COLLABORATION IN A COMPLEX SOCIAL-ECOLOGICAL SYSTEM: MANAGEMENT OF MIGRATORY WATERFOWL ALONG THE PACIFIC FLYWAY
|Aviv Karasov-Olson; University of California Davis; firstname.lastname@example.org; Mark W. Schwartz, Mark N. Lubell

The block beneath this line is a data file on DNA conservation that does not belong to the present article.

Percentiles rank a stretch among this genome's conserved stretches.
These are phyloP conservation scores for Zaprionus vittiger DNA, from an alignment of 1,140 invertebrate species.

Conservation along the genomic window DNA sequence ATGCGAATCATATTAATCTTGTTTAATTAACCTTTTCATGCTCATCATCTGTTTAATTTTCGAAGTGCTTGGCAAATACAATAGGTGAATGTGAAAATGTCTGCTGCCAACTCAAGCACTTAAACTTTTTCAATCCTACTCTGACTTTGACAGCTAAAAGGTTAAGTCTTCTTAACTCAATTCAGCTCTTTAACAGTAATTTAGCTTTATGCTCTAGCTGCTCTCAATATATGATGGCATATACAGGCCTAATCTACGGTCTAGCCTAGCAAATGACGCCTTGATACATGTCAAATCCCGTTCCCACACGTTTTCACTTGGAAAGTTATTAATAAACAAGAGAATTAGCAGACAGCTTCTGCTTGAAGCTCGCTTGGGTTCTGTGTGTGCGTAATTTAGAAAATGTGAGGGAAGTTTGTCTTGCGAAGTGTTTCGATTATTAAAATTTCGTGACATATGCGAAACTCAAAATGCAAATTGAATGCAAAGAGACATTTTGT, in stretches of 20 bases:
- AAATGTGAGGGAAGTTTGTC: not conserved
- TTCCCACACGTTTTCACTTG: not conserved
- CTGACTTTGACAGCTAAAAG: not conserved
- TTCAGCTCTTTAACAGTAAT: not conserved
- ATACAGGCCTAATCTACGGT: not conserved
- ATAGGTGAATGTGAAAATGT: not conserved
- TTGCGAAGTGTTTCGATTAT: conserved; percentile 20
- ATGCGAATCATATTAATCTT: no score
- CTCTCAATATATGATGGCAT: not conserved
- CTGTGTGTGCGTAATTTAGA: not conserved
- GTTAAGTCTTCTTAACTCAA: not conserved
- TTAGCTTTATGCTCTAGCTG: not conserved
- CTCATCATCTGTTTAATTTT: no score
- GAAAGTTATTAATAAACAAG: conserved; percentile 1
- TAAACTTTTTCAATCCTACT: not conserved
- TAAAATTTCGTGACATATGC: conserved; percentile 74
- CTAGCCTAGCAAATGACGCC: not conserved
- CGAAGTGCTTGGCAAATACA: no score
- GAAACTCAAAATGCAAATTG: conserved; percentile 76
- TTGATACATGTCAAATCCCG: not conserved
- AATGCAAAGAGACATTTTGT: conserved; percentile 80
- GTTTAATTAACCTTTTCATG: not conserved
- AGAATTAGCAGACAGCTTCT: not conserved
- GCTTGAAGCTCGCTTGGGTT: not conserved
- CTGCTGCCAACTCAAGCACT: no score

Management of migratory waterfowl operates at many different scales, spans a large geographic area, and involves a large set of actors and stakeholders. Coordination and collaboration are therefore required to ensure effective management across each species’ entire life cycle. Additionally, effective management of such a complex social-ecological system requires alignment between the social and ecological processes at play. Management of migratory waterfowl is, in many ways, designed to be collaborative and has been particularly successful relative to other species. I sought to identify evidence of social-ecological fit within waterfowl management and understand the extent to which success is attributed to collaboration. Using a qualitative study design, I conducted semi-structured interviews with 32 individuals working across the Pacific Flyway in different sectors and analyzed the interview transcripts using an inductive coding process. I found patterns in management goals and approaches that align with the ecological system across the flyway. Participants agreed that collaboration is critical to successful management, and that collaboration itself is a metric of success. This research has implications for understanding what leads to successful management of migratory species in general and may help identify opportunities for improved collaboration within the waterfowl community.